A friendship and business relationship between dairy farmer, Bruce Mackie, Middleton of Rora, and Ed Smith, owner and director of animal feed business, Norvite, has developed a mutual benefit driven by robust and scientific proven data where both businesses not only thrive but also reduce their carbon footprint.

Kerry Cartwright, a final year student at SRUC, was the unlikely ‘cupid’ in the story, helping to develop a symbiotic relationship which is showcasing a product with strong environmental credentials as well as nutritional ones.

The product in question is NEOlac, a protein-rich feedstuff derived from cold pressed rapeseed oil which is produced at the Norvite crushing plant sited on a hill, with panoramic views of Aberdeenshire and the oilseed rape which feeds the plant growing in the field next door.

After its development, trials took place on the 250-cow herd at Middleton of Rora, where Bruce and his team compared the new Norvite product against conventional soya meal in rations for their cows in five months of trials set up and monitored by Kerry and other independent experts from SRUC. Data was collected through the farm’s robotic milking system.

The milking cows were fed a ration containing NEOlac for a six-week trial period, with milk yield and quality closely monitored. This was followed by a short transition period before a further six weeks with the herd fed on a soyabean meal ration, with the whole process then repeated for statistical accuracy.

The milk yield averaged 38.2 litres per cow per day during the soya phase and 38.4 l/day on NEOlac – so no significant differences in terms of milk yield between the two protein sources. Butterfat and protein showed small (though significant in terms of the research) increases when NEOlac was fed.

Nutritionist Ed Smith explained how NEOlac is produced: “Unlike other rapemeal producers, we actually use pressure and pure mechanical extraction, rather than using the solvent hexane, to crush and burst the seeds. This means we leave about 12% of oil in the seed.

“The cold-pressing process produces the meal in a flake form. That's 30% protein and 12-14% oil. So, while it doesn't look oily, the oil is still encapsulated in the matrix of the meal and it’s worth more nutritionally because it's got extra energy content.

“In a high-yielding dairy cow, particularly in early lactation when intake is the limiting factor, herd managers need to use very nutrient-dense ingredients. NEOlac is the highest energy ingredient that we have. It's about 15 megajoules per kg of dry matter. There isn't any other ingredient that offers that level of energy content apart from when you look at pure fats.”

In contrast to products containing imported soya, this new feed is produced from oilseed rape grown within 15 miles of the plant.

Another benefit is its almost 120g of protected fat or oil, an important ingredient in dairy rations, particularly for cows in early lactation where they are in energy deficit. Traditionally, farmers have used palm fat grown in tropical regions.

“I think that we are telling a really positive story, not only for the North-east of Scotland but for the wider Scottish market," said Mr Smith. "We hope people will recognise that and support us. I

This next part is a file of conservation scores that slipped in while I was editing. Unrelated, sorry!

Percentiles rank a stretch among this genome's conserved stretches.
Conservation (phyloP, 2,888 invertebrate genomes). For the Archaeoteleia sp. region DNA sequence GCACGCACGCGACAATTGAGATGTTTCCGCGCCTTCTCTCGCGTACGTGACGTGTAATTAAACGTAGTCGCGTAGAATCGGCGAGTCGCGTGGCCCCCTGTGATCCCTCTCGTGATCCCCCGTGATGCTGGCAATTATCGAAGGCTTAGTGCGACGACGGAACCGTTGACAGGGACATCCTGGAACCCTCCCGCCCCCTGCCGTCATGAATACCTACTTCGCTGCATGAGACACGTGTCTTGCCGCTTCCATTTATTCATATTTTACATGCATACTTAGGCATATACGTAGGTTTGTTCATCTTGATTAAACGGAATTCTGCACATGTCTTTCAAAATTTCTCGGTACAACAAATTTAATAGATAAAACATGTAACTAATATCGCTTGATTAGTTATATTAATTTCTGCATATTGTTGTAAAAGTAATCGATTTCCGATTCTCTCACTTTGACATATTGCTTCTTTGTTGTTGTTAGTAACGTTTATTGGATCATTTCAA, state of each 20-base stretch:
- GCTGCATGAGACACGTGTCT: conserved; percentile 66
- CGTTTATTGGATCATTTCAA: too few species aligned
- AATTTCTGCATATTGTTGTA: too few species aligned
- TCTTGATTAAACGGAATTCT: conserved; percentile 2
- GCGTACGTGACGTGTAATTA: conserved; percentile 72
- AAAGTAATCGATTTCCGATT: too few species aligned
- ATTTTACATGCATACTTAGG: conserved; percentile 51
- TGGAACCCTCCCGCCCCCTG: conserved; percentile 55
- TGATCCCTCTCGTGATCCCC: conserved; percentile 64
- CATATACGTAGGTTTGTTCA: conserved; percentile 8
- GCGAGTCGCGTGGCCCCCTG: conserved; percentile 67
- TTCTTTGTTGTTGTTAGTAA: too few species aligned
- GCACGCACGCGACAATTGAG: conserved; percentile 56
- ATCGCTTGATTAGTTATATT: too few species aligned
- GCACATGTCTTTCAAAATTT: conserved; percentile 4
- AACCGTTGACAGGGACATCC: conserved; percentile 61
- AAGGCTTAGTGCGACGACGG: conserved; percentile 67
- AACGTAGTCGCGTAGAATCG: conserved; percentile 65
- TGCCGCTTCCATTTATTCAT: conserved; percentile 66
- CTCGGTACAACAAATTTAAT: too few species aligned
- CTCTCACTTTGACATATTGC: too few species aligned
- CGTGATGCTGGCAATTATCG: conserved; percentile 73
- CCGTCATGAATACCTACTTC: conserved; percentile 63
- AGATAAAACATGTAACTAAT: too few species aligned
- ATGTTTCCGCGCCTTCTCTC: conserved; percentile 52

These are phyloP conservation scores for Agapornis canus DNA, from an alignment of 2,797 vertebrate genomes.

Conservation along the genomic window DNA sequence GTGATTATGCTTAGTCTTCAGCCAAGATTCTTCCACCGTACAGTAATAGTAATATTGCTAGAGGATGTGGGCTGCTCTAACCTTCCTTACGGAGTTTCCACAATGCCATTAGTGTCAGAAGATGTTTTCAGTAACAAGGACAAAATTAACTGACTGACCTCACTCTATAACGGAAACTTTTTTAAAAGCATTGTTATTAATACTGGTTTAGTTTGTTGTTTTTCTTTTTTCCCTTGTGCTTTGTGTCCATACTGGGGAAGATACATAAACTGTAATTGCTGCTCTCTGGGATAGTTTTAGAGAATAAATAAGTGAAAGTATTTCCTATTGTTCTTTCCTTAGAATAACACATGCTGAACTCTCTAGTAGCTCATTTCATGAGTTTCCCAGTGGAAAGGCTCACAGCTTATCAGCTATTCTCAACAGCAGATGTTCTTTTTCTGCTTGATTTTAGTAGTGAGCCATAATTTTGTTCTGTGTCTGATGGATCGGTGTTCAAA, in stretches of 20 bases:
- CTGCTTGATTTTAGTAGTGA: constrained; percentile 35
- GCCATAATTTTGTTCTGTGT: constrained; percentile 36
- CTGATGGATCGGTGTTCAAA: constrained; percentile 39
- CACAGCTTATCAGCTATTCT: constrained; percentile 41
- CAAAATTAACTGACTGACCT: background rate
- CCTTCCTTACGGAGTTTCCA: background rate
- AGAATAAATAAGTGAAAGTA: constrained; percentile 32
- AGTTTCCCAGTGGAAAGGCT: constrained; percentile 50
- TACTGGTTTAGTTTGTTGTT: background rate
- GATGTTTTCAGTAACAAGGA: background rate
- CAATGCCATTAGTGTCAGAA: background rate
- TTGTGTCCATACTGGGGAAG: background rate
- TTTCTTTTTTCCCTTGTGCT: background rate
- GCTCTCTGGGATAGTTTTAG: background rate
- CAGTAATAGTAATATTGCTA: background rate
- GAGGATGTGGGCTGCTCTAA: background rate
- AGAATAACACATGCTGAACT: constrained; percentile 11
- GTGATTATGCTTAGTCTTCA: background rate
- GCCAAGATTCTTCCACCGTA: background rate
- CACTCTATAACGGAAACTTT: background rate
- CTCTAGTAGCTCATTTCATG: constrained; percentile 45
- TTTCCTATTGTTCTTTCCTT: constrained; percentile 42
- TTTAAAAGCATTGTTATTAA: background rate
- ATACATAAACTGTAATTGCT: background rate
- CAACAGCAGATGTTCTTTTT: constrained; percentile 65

"t can be quite difficult to introduce new products and new concepts into what is typically a very traditional industry. This is why it was fantastic to have so much help from Kerry Cartwright and the SRUC team.

“The college themselves were very much involved in the scientific design of the trial. The statistics have been really thoroughly interrogated. The data is irrefutable and gave us the confidence to take this out to the marketplace.”

The success of the trials meant that Bruce became a loyal customer for the feed. Middleton of Rora is home to Rora dairy yoghurt, but having found the yoghurt sector quite crowded, Bruce and his wife, Jane, saw a need to differentiate their product.

“Part of what we do is about being open, showing people the cows, welcoming people on farm, not only to see the cows but in terms of the wildlife and conservation measures we undertake – that’s all part of the package and you get that free with every pot of yoghurt," said Bruce.

“But it’s also, naturally, about the diet and lifestyle of our herd. We think about the environment on the farm, and also the environmental impact of how we buy in our inputs. We want to be producing a product which is healthy and that has been sourced environmentally and we know soya is not the solution," he said.

Bruce added that while many diets have an element of palm oil in them, farmers and some supermarkets, including Marks and Spencer and Iceland, have been omitting the oil from their products. "There's an absurdity to the fact that rainforest and orangutan habitat might be destroyed for something which actually we can produce here," argued Bruce.

"That’s what was a real driving force in doing the trial with NEOlac to see if we could make our production more sustainable. Norvite is a local company and we are very keen to work with our neighbours and farm together.

“It is also important because at the moment we are at a point of really tight margins within the dairy industry. Here's a product which is competitive on price, so it does a great job, has the same nutritional benefits and is not costing us more. So, there is no excuse not to use it!

“As an old neighbour used to say 'tough times make for better farmers' which means that we have to go and search out new ways and better ways of doing things. That impetus means that you have to work with people who develop new solutions to problems in order for our businesses to go on,” concluded Bruce.